The current warm weather forecast is ideal for fostering growth in the fruit’s current stage of development. However, we are currently two weeks behind last year’s progress, which suggests that our anticipated harvest start date will also be delayed by two weeks. At this point, it is difficult to determine the size of the fruit. Despite the uncertainty surrounding future development and field conditions, the warm weather provides a promising start for a healthy harvest. To provide context for the timing difference between this season and last, the image on the left shows the Spring Princess peach at this time last year, while the image on the right depicts our current Spring Princess.
Thinning in our peaches and nectarines is finally underway. Thinning removes excess, under-sized, or damaged fruit from our trees while it is still in its juvenile stage. This ensures that nutrients are directed to fewer pieces of fruit, resulting in better size and flavor. It also protects the tree from damage due to too much weight on the limbs. Our official start date for thinning this year is 12 days later than 2022. Thinning is indicative of harvest timing, so we are still anticipating a start date two weeks later than last year. In fact, the closest year we’ve had to our current projected start date is 2010. Now the only concern is sizing. Warm weather can move the fruit up a few days, but sizing may be affected if that happens. All in all it looks to be a good crop, and we are optimistic for the 2023 season.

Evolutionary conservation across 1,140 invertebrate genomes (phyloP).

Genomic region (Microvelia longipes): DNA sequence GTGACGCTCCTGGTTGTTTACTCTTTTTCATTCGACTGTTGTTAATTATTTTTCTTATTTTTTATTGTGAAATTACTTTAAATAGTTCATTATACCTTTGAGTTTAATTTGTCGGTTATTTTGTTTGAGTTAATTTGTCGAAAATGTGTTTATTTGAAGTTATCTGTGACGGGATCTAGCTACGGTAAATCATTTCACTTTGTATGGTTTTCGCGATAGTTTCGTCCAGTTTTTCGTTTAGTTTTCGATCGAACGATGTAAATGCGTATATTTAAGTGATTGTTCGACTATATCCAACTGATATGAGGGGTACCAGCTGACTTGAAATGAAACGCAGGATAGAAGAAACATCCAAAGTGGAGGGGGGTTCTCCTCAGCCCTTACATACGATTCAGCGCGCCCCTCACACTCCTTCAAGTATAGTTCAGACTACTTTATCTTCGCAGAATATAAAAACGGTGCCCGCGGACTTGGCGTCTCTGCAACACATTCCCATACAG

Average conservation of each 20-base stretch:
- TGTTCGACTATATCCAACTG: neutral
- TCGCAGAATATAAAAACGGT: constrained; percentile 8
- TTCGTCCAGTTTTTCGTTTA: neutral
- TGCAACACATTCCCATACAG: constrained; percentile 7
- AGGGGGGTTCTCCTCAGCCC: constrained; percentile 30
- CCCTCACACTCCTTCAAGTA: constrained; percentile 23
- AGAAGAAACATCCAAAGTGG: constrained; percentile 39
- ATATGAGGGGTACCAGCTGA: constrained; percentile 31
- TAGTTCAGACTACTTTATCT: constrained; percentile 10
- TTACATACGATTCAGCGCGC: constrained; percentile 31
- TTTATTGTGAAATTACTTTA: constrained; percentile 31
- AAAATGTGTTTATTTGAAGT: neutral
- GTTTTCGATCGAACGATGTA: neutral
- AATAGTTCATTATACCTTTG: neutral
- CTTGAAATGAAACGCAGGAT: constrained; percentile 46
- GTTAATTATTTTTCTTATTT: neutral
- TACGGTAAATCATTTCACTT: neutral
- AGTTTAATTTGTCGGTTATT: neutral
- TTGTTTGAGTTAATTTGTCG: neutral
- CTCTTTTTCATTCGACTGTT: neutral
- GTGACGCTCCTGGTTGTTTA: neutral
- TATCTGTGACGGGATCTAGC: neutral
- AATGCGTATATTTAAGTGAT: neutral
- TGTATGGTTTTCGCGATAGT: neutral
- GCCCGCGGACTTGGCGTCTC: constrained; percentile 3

Even though it would seem our fears for historic flooding are finally at ease, they are not. Parts of the valley are still flooded, and a majority of the water is coming this summer. This is officially the largest snowpack on record for the Central and Southern Sierra Nevada mountains. The Department of Water Resources electronic readings from 130 snow sensors placed throughout the state indicate the statewide snowpack’s snow water equivalent is 61.1 inches, or 237 percent of average for this date. To put this into perspective, there is enough water in the mountains to completely fill our already full reservoirs anywhere from two to four times this summer.
With temperatures in the 90’s, timing may move up a day or two, but we still predict the crop will be 12 -14 days later than last year. There is an adequate stone fruit crop with some inconsistent sets that vary block by block. The freeze in January did affect some of our early season varieties, but it is very sporadic. The image above shows the difference in the amount of fruit on the top of the tree versus the bottom where the freeze affected the set.
Ag is always in the news for one topic or another. While some tend to focus on the negative, we like to bring to light all of the positive aspects of agriculture. Please click here to listen to a podcast with Hernan Hernandez, the Executive Director of the California Farmworker Foundation. HMC Farms has been a proud supporter of CFF since the beginning, which was developed to provide concrete solutions for many community-wide issues such as housing crises, food insecurity and healthcare. They believe in helping farmworkers become leaders, and empowering individuals to become advocates for themselves and their communities.